Starting a home based business can be one of the most rewarding ventures a person can make in life, but it can also drain you emotionally and physically. Moreover, if you head full-sprint into a new business opportunity without first having a solid plan, you may find yourself making some big mistakes early on that can take years to correct.
As you start to think about a new home business, here are some big mistakes that you should take care to avoid.
1.Think Big, But Not Too Big
Thinking big is essential to starting a new business. You need to have a large goal to aim for when starting your business, both to motivate you to succeed, but also to have something to measure your progress against. If your goal is to eventually make $10,000/month working from home, you can easily see that after a year, if you're making $2,000/month, you've made it to 20% of your goal. Setting your sights too high, however, can have the opposite effect of discouraging you and stopping your business in it's tracks. Hitting that $10,000/month figure can be a huge achievement, but if you've set your goal to make a million per month, that $10,000 will feel like a drop in the bucket.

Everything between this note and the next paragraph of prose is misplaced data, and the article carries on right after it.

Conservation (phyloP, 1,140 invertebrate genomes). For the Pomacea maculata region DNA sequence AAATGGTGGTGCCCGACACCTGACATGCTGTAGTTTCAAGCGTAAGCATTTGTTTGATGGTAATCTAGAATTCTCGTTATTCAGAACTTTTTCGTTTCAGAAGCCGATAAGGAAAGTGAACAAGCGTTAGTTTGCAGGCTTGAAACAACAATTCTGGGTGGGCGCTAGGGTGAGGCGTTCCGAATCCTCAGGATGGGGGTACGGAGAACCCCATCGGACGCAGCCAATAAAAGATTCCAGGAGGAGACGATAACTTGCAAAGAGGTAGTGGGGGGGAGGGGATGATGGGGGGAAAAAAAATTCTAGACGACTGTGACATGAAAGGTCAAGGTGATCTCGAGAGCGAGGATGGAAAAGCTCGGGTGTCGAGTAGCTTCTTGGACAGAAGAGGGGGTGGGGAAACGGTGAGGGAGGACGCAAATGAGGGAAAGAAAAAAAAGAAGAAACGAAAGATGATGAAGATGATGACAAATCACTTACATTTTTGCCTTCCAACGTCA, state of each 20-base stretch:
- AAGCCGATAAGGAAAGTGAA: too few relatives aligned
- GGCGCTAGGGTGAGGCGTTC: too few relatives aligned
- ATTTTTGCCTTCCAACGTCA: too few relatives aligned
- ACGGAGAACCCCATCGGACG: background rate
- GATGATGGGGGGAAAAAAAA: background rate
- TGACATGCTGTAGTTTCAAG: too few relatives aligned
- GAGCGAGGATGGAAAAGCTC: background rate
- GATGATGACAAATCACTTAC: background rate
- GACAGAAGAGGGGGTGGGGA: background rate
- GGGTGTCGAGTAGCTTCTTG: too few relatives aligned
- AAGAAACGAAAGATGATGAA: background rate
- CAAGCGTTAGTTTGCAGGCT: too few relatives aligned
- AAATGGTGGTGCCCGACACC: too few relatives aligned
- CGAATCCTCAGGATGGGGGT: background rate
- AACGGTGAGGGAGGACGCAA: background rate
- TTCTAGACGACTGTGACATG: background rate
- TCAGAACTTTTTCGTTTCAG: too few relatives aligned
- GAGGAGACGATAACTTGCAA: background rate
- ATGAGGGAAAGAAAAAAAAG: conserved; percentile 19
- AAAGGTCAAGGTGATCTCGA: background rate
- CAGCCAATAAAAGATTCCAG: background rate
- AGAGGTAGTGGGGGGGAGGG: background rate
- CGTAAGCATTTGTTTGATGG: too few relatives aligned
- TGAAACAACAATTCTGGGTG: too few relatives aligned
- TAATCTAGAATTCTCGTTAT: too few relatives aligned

2.Good Is Good Enough.
French author Voltaire famously said "the perfect is the enemy of the good" and striving for perfection can stop any business in it's tracks. Along the same lines of thinking big, but not too big, learning to be okay with good is the only way to launch a business and not beat yourself up when you meet small snags. Only a minute percentage of businesses will ever reach the multi-billion dollar status, but when your metric for success is a modest and achievable goal, you set yourself up for success in the long run.
3.Fast Eats Slow
For so long, big business has had the power and girth to annihilate any small business that stood in it's way. While in many industries this may still be true, the prevailing mantra for small businesses is that fast beats slow, not big beats small. Use your size to your advantage when you're starting out. Think of the time and energy it would cost just to switch over to a new, more efficient, piece of software at a company of 100,000 employees, but at a company of 5 or 10 people, the cost is negligible, but the benefits can still be huge.